Effectiveness of IT-based diabetes management interventions: a review of the literature
- Equal contributors
1 School of Nursing, Faculty of Health, Medicine, Nursing and Behavioural Sciences, Deakin University, Waterfront Campus, Geelong, 3220, Victoria, Australia
2 Department of General Practice, Monash University, Notting Hill, 3168, Victoria, Australia
3 Barwon Health, Kitchener House, PO Box 281, The Geelong Hospital, Geelong Victoria, 3220, Australia
BMC Family Practice 2009, 10:72 doi:10.1186/1471-2296-10-72Published: 17 November 2009
Information technology (IT) is increasingly being used in general practice to manage health care including type 2 diabetes. However, there is conflicting evidence about whether IT improves diabetes outcomes. This review of the literature about IT-based diabetes management interventions explores whether methodological issues such as sample characteristics, outcome measures, and mechanisms causing change in the outcome measures could explain some of the inconsistent findings evident in IT-based diabetes management studies.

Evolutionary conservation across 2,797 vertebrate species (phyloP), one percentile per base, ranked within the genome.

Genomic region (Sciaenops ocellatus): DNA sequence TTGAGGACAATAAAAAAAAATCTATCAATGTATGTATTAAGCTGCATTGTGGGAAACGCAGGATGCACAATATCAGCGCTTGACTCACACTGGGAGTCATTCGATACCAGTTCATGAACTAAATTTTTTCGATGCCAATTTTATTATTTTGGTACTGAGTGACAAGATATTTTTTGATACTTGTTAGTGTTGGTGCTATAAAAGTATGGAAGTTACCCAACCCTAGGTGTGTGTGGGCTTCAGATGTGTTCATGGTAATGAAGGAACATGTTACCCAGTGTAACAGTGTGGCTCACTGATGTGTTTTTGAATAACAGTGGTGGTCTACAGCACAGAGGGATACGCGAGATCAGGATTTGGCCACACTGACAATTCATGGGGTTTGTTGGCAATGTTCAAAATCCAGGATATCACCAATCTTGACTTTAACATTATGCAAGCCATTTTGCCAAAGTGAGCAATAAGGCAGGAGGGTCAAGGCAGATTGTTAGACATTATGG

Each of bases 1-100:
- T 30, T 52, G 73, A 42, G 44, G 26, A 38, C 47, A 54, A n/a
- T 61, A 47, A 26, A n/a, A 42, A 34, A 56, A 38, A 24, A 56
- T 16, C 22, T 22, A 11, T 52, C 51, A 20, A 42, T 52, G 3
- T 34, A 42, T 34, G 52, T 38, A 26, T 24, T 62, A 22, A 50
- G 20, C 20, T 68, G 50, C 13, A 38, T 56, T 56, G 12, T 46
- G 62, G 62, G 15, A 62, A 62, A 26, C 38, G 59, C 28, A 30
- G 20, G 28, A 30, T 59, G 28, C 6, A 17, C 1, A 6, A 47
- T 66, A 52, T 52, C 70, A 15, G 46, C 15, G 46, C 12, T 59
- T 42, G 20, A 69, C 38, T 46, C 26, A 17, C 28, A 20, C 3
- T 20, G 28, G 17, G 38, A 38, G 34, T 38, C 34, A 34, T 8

Databases were searched using terms related to IT and diabetes management. Articles eligible for review evaluated an IT-based diabetes management intervention in general practice and were published between 1999 and 2009 inclusive in English. Studies that did not include outcome measures were excluded.
Four hundred and twenty-five articles were identified, sixteen met the inclusion criteria: eleven GP focussed and five patient focused interventions were evaluated. Nine were RCTs, five non-randomised control trials, and two single-sample before and after designs. Important sample characteristics such as diabetes type, familiarity with IT, and baseline diabetes knowledge were not addressed in any of the studies reviewed. All studies used HbA1c as a primary outcome measure, and nine reported a significant improvement in mean HbA1c over the study period; only two studies reported the HbA1c assay method. Five studies measured diabetes medications and two measured psychological outcomes. Patient lifestyle variables were not included in any of the studies reviewed. IT was the intervention method considered to effect changes in the outcome measures. Only two studies mentioned alternative possible causal mechanisms.
Several limitations could affect the outcomes of IT-based diabetes management interventions to an unknown degree. These limitations make it difficult to attribute changes solely to such interventions.